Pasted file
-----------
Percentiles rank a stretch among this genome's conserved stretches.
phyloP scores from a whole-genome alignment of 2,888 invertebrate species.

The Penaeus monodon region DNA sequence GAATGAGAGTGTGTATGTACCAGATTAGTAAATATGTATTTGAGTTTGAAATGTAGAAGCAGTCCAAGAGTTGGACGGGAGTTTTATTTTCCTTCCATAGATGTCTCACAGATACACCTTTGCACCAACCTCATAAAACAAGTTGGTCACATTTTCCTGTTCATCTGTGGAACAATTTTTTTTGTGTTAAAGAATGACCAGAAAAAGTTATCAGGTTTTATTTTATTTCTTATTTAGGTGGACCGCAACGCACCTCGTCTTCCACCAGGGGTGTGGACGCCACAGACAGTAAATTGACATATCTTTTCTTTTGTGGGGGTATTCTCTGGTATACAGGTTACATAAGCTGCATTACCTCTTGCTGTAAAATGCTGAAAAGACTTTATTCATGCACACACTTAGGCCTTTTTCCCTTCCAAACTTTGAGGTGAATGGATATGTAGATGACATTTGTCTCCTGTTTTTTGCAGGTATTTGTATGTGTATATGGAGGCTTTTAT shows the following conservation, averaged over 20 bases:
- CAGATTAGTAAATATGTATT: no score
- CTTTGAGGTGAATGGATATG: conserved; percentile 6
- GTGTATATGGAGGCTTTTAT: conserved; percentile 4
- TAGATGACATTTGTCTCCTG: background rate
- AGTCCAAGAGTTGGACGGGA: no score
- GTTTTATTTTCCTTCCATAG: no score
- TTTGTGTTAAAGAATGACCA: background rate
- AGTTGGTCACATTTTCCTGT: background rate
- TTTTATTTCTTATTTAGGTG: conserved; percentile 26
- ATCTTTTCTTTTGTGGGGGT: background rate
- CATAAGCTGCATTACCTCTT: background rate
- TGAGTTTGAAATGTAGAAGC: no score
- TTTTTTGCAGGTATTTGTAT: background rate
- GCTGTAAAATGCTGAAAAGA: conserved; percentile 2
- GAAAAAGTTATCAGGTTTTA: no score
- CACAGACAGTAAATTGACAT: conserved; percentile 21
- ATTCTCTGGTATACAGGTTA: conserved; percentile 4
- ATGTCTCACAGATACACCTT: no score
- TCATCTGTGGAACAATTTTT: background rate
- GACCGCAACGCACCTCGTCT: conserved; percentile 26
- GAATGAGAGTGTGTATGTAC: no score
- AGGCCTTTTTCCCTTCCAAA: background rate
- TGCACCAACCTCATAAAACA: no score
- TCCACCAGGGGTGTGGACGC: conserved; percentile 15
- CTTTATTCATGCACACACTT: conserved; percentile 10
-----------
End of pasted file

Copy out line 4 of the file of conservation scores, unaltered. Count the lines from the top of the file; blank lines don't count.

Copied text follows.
- CAGATTAGTAAATATGTATT: no score